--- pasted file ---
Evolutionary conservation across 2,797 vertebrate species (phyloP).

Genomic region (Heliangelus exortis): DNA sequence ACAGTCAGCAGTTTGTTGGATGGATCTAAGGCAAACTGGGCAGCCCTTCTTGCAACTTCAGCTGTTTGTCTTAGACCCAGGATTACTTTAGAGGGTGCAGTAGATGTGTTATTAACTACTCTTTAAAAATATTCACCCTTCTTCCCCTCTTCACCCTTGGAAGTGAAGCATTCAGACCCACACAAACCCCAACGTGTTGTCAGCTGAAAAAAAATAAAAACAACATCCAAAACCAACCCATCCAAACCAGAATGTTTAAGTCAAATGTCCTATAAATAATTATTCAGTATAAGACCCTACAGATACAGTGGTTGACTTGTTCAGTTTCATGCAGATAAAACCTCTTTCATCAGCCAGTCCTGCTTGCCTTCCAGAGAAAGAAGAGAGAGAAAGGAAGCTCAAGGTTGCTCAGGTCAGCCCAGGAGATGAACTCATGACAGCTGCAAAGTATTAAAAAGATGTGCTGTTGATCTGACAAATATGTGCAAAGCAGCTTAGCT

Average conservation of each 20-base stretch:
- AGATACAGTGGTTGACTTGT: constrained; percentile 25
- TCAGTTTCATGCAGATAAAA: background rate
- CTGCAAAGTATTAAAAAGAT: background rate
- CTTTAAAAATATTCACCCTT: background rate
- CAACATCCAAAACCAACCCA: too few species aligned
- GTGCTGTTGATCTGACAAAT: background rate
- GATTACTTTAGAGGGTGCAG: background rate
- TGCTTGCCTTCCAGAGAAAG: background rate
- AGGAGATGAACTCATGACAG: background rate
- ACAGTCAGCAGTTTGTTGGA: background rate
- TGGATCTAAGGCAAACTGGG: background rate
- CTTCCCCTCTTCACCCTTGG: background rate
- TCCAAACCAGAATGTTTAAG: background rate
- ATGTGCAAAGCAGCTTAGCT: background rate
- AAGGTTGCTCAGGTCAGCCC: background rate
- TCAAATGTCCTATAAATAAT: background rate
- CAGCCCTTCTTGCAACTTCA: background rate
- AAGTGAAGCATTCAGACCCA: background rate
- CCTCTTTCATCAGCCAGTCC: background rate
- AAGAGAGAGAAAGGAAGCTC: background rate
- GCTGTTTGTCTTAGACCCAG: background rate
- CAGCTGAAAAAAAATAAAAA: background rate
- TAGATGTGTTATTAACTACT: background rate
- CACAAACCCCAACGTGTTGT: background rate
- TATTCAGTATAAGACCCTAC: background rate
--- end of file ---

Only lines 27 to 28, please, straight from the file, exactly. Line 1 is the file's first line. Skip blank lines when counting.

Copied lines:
- CACAAACCCCAACGTGTTGT: background rate
- TATTCAGTATAAGACCCTAC: background rate